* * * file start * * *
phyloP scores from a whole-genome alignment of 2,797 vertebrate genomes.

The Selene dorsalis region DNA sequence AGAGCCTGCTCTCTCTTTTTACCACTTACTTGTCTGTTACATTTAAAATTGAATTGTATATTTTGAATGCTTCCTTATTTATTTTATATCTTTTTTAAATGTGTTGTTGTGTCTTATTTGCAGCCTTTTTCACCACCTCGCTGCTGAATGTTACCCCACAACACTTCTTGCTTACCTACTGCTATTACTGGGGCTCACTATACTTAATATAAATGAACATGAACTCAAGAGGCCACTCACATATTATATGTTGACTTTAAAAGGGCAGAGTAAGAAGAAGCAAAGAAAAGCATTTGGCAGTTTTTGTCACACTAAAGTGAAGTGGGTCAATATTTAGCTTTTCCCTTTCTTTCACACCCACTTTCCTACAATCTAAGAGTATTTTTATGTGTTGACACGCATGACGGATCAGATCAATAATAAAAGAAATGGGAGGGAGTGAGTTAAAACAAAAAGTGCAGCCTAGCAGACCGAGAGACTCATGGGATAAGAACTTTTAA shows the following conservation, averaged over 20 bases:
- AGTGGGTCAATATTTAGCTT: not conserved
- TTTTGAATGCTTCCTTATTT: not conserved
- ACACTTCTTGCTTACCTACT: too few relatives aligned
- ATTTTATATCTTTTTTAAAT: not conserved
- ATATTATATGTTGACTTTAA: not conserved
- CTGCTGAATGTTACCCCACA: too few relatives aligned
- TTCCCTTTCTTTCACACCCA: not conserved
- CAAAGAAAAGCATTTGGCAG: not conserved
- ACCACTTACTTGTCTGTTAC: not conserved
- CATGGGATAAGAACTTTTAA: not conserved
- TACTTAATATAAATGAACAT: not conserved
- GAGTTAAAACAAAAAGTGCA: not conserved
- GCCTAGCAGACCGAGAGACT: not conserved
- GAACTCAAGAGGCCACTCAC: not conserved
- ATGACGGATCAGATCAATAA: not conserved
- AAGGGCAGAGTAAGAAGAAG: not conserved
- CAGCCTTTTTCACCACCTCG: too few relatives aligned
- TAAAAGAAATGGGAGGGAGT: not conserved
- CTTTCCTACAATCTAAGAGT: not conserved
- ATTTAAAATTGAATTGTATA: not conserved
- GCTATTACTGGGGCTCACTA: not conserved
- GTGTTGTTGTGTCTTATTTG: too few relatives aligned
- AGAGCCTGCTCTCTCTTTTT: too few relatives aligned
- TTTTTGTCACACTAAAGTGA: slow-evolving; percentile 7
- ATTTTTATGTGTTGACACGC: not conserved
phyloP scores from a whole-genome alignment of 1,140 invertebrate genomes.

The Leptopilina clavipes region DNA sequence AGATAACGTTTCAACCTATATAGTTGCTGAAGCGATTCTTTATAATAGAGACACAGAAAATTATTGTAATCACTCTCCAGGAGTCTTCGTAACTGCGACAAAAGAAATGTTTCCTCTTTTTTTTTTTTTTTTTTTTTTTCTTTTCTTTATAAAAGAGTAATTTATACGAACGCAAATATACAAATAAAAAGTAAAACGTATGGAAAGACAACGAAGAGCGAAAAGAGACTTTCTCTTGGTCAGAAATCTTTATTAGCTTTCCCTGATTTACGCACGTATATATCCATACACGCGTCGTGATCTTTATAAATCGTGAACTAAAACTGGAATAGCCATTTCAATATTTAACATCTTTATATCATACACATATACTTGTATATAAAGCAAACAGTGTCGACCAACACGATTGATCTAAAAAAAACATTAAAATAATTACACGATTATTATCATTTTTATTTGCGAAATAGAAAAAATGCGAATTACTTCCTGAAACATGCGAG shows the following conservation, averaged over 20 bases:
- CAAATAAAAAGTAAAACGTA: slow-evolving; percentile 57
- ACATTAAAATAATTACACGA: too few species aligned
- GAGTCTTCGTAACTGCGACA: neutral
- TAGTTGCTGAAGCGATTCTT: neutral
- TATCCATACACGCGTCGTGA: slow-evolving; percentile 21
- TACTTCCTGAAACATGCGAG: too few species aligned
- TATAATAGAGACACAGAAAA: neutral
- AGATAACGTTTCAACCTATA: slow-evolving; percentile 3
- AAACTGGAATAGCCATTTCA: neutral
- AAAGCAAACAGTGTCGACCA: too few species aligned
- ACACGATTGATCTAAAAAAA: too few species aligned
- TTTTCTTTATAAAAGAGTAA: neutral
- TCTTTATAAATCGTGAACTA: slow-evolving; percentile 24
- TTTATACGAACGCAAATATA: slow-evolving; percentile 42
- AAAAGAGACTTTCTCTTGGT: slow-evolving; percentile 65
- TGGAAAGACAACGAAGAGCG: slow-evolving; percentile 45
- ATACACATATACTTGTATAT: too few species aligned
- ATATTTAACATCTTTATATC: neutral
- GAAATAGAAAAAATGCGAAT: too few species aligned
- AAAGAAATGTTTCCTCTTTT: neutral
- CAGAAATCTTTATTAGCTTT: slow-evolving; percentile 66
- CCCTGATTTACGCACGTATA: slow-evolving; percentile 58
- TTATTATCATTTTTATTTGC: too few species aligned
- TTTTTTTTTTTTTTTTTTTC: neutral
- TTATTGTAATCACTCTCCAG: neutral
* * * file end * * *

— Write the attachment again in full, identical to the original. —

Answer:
phyloP scores from a whole-genome alignment of 2,797 vertebrate genomes.

The Selene dorsalis region DNA sequence AGAGCCTGCTCTCTCTTTTTACCACTTACTTGTCTGTTACATTTAAAATTGAATTGTATATTTTGAATGCTTCCTTATTTATTTTATATCTTTTTTAAATGTGTTGTTGTGTCTTATTTGCAGCCTTTTTCACCACCTCGCTGCTGAATGTTACCCCACAACACTTCTTGCTTACCTACTGCTATTACTGGGGCTCACTATACTTAATATAAATGAACATGAACTCAAGAGGCCACTCACATATTATATGTTGACTTTAAAAGGGCAGAGTAAGAAGAAGCAAAGAAAAGCATTTGGCAGTTTTTGTCACACTAAAGTGAAGTGGGTCAATATTTAGCTTTTCCCTTTCTTTCACACCCACTTTCCTACAATCTAAGAGTATTTTTATGTGTTGACACGCATGACGGATCAGATCAATAATAAAAGAAATGGGAGGGAGTGAGTTAAAACAAAAAGTGCAGCCTAGCAGACCGAGAGACTCATGGGATAAGAACTTTTAA shows the following conservation, averaged over 20 bases:
- AGTGGGTCAATATTTAGCTT: not conserved
- TTTTGAATGCTTCCTTATTT: not conserved
- ACACTTCTTGCTTACCTACT: too few relatives aligned
- ATTTTATATCTTTTTTAAAT: not conserved
- ATATTATATGTTGACTTTAA: not conserved
- CTGCTGAATGTTACCCCACA: too few relatives aligned
- TTCCCTTTCTTTCACACCCA: not conserved
- CAAAGAAAAGCATTTGGCAG: not conserved
- ACCACTTACTTGTCTGTTAC: not conserved
- CATGGGATAAGAACTTTTAA: not conserved
- TACTTAATATAAATGAACAT: not conserved
- GAGTTAAAACAAAAAGTGCA: not conserved
- GCCTAGCAGACCGAGAGACT: not conserved
- GAACTCAAGAGGCCACTCAC: not conserved
- ATGACGGATCAGATCAATAA: not conserved
- AAGGGCAGAGTAAGAAGAAG: not conserved
- CAGCCTTTTTCACCACCTCG: too few relatives aligned
- TAAAAGAAATGGGAGGGAGT: not conserved
- CTTTCCTACAATCTAAGAGT: not conserved
- ATTTAAAATTGAATTGTATA: not conserved
- GCTATTACTGGGGCTCACTA: not conserved
- GTGTTGTTGTGTCTTATTTG: too few relatives aligned
- AGAGCCTGCTCTCTCTTTTT: too few relatives aligned
- TTTTTGTCACACTAAAGTGA: slow-evolving; percentile 7
- ATTTTTATGTGTTGACACGC: not conserved
phyloP scores from a whole-genome alignment of 1,140 invertebrate genomes.

The Leptopilina clavipes region DNA sequence AGATAACGTTTCAACCTATATAGTTGCTGAAGCGATTCTTTATAATAGAGACACAGAAAATTATTGTAATCACTCTCCAGGAGTCTTCGTAACTGCGACAAAAGAAATGTTTCCTCTTTTTTTTTTTTTTTTTTTTTTTCTTTTCTTTATAAAAGAGTAATTTATACGAACGCAAATATACAAATAAAAAGTAAAACGTATGGAAAGACAACGAAGAGCGAAAAGAGACTTTCTCTTGGTCAGAAATCTTTATTAGCTTTCCCTGATTTACGCACGTATATATCCATACACGCGTCGTGATCTTTATAAATCGTGAACTAAAACTGGAATAGCCATTTCAATATTTAACATCTTTATATCATACACATATACTTGTATATAAAGCAAACAGTGTCGACCAACACGATTGATCTAAAAAAAACATTAAAATAATTACACGATTATTATCATTTTTATTTGCGAAATAGAAAAAATGCGAATTACTTCCTGAAACATGCGAG shows the following conservation, averaged over 20 bases:
- CAAATAAAAAGTAAAACGTA: slow-evolving; percentile 57
- ACATTAAAATAATTACACGA: too few species aligned
- GAGTCTTCGTAACTGCGACA: neutral
- TAGTTGCTGAAGCGATTCTT: neutral
- TATCCATACACGCGTCGTGA: slow-evolving; percentile 21
- TACTTCCTGAAACATGCGAG: too few species aligned
- TATAATAGAGACACAGAAAA: neutral
- AGATAACGTTTCAACCTATA: slow-evolving; percentile 3
- AAACTGGAATAGCCATTTCA: neutral
- AAAGCAAACAGTGTCGACCA: too few species aligned
- ACACGATTGATCTAAAAAAA: too few species aligned
- TTTTCTTTATAAAAGAGTAA: neutral
- TCTTTATAAATCGTGAACTA: slow-evolving; percentile 24
- TTTATACGAACGCAAATATA: slow-evolving; percentile 42
- AAAAGAGACTTTCTCTTGGT: slow-evolving; percentile 65
- TGGAAAGACAACGAAGAGCG: slow-evolving; percentile 45
- ATACACATATACTTGTATAT: too few species aligned
- ATATTTAACATCTTTATATC: neutral
- GAAATAGAAAAAATGCGAAT: too few species aligned
- AAAGAAATGTTTCCTCTTTT: neutral
- CAGAAATCTTTATTAGCTTT: slow-evolving; percentile 66
- CCCTGATTTACGCACGTATA: slow-evolving; percentile 58
- TTATTATCATTTTTATTTGC: too few species aligned
- TTTTTTTTTTTTTTTTTTTC: neutral
- TTATTGTAATCACTCTCCAG: neutral